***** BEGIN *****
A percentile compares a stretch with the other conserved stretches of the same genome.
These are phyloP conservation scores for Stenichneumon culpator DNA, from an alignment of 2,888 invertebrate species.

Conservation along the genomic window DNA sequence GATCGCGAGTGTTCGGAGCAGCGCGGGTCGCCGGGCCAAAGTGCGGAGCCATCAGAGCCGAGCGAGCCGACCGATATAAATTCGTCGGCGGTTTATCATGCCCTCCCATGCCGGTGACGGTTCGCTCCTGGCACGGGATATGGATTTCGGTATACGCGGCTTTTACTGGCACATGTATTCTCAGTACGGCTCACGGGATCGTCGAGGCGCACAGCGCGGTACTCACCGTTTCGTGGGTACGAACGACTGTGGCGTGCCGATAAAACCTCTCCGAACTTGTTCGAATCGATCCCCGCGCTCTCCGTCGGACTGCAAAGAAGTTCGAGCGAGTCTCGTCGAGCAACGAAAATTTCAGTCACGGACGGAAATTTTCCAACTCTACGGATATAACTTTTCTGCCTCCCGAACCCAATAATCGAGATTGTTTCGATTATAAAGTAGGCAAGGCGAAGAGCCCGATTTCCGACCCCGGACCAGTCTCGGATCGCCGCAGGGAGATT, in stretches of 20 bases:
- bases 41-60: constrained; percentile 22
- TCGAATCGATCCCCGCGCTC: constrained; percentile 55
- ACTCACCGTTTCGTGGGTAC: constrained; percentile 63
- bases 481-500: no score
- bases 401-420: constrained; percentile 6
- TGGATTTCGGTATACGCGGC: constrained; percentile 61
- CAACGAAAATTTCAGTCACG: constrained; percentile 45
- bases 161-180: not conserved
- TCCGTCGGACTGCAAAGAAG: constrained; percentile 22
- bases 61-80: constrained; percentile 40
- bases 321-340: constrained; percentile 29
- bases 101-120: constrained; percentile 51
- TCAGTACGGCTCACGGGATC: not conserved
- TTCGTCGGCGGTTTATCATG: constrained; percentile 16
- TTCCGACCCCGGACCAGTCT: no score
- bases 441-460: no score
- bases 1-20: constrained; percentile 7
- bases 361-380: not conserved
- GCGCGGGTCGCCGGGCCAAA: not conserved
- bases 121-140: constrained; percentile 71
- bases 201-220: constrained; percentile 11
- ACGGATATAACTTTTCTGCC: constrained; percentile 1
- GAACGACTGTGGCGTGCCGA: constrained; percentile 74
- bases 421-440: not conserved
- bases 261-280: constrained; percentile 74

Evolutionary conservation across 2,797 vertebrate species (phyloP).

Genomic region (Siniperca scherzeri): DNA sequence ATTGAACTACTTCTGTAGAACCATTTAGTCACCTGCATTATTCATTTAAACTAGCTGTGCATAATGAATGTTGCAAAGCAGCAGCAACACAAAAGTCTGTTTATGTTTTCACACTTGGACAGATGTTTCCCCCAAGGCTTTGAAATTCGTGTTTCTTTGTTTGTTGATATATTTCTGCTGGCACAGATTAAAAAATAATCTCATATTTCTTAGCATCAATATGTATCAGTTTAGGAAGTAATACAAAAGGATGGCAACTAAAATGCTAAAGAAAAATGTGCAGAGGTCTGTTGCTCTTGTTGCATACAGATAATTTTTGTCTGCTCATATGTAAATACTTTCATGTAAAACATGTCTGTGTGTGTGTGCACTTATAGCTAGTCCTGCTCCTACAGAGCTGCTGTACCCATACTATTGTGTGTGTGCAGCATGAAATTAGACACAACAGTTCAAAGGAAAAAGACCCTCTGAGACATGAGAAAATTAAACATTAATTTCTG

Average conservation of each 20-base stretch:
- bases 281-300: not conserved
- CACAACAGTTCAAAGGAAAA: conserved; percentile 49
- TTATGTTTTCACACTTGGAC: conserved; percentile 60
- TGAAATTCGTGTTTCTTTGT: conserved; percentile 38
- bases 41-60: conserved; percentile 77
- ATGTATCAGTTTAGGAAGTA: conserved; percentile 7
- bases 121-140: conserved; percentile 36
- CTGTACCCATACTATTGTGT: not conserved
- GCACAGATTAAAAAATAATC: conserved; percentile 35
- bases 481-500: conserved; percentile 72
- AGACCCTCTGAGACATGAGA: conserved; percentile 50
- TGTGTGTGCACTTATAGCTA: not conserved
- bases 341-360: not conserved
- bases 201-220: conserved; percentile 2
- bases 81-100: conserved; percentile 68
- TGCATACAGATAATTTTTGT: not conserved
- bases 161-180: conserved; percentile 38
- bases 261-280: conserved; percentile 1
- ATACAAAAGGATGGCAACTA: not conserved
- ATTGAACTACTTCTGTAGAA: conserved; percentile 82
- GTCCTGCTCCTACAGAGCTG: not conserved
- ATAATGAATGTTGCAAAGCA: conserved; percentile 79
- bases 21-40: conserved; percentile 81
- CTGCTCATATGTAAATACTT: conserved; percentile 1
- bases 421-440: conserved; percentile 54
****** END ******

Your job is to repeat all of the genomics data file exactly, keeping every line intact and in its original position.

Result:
A percentile compares a stretch with the other conserved stretches of the same genome.
These are phyloP conservation scores for Stenichneumon culpator DNA, from an alignment of 2,888 invertebrate species.

Conservation along the genomic window DNA sequence GATCGCGAGTGTTCGGAGCAGCGCGGGTCGCCGGGCCAAAGTGCGGAGCCATCAGAGCCGAGCGAGCCGACCGATATAAATTCGTCGGCGGTTTATCATGCCCTCCCATGCCGGTGACGGTTCGCTCCTGGCACGGGATATGGATTTCGGTATACGCGGCTTTTACTGGCACATGTATTCTCAGTACGGCTCACGGGATCGTCGAGGCGCACAGCGCGGTACTCACCGTTTCGTGGGTACGAACGACTGTGGCGTGCCGATAAAACCTCTCCGAACTTGTTCGAATCGATCCCCGCGCTCTCCGTCGGACTGCAAAGAAGTTCGAGCGAGTCTCGTCGAGCAACGAAAATTTCAGTCACGGACGGAAATTTTCCAACTCTACGGATATAACTTTTCTGCCTCCCGAACCCAATAATCGAGATTGTTTCGATTATAAAGTAGGCAAGGCGAAGAGCCCGATTTCCGACCCCGGACCAGTCTCGGATCGCCGCAGGGAGATT, in stretches of 20 bases:
- bases 41-60: constrained; percentile 22
- TCGAATCGATCCCCGCGCTC: constrained; percentile 55
- ACTCACCGTTTCGTGGGTAC: constrained; percentile 63
- bases 481-500: no score
- bases 401-420: constrained; percentile 6
- TGGATTTCGGTATACGCGGC: constrained; percentile 61
- CAACGAAAATTTCAGTCACG: constrained; percentile 45
- bases 161-180: not conserved
- TCCGTCGGACTGCAAAGAAG: constrained; percentile 22
- bases 61-80: constrained; percentile 40
- bases 321-340: constrained; percentile 29
- bases 101-120: constrained; percentile 51
- TCAGTACGGCTCACGGGATC: not conserved
- TTCGTCGGCGGTTTATCATG: constrained; percentile 16
- TTCCGACCCCGGACCAGTCT: no score
- bases 441-460: no score
- bases 1-20: constrained; percentile 7
- bases 361-380: not conserved
- GCGCGGGTCGCCGGGCCAAA: not conserved
- bases 121-140: constrained; percentile 71
- bases 201-220: constrained; percentile 11
- ACGGATATAACTTTTCTGCC: constrained; percentile 1
- GAACGACTGTGGCGTGCCGA: constrained; percentile 74
- bases 421-440: not conserved
- bases 261-280: constrained; percentile 74

Evolutionary conservation across 2,797 vertebrate species (phyloP).

Genomic region (Siniperca scherzeri): DNA sequence ATTGAACTACTTCTGTAGAACCATTTAGTCACCTGCATTATTCATTTAAACTAGCTGTGCATAATGAATGTTGCAAAGCAGCAGCAACACAAAAGTCTGTTTATGTTTTCACACTTGGACAGATGTTTCCCCCAAGGCTTTGAAATTCGTGTTTCTTTGTTTGTTGATATATTTCTGCTGGCACAGATTAAAAAATAATCTCATATTTCTTAGCATCAATATGTATCAGTTTAGGAAGTAATACAAAAGGATGGCAACTAAAATGCTAAAGAAAAATGTGCAGAGGTCTGTTGCTCTTGTTGCATACAGATAATTTTTGTCTGCTCATATGTAAATACTTTCATGTAAAACATGTCTGTGTGTGTGTGCACTTATAGCTAGTCCTGCTCCTACAGAGCTGCTGTACCCATACTATTGTGTGTGTGCAGCATGAAATTAGACACAACAGTTCAAAGGAAAAAGACCCTCTGAGACATGAGAAAATTAAACATTAATTTCTG

Average conservation of each 20-base stretch:
- bases 281-300: not conserved
- CACAACAGTTCAAAGGAAAA: conserved; percentile 49
- TTATGTTTTCACACTTGGAC: conserved; percentile 60
- TGAAATTCGTGTTTCTTTGT: conserved; percentile 38
- bases 41-60: conserved; percentile 77
- ATGTATCAGTTTAGGAAGTA: conserved; percentile 7
- bases 121-140: conserved; percentile 36
- CTGTACCCATACTATTGTGT: not conserved
- GCACAGATTAAAAAATAATC: conserved; percentile 35
- bases 481-500: conserved; percentile 72
- AGACCCTCTGAGACATGAGA: conserved; percentile 50
- TGTGTGTGCACTTATAGCTA: not conserved
- bases 341-360: not conserved
- bases 201-220: conserved; percentile 2
- bases 81-100: conserved; percentile 68
- TGCATACAGATAATTTTTGT: not conserved
- bases 161-180: conserved; percentile 38
- bases 261-280: conserved; percentile 1
- ATACAAAAGGATGGCAACTA: not conserved
- ATTGAACTACTTCTGTAGAA: conserved; percentile 82
- GTCCTGCTCCTACAGAGCTG: not conserved
- ATAATGAATGTTGCAAAGCA: conserved; percentile 79
- bases 21-40: conserved; percentile 81
- CTGCTCATATGTAAATACTT: conserved; percentile 1
- bases 421-440: conserved; percentile 54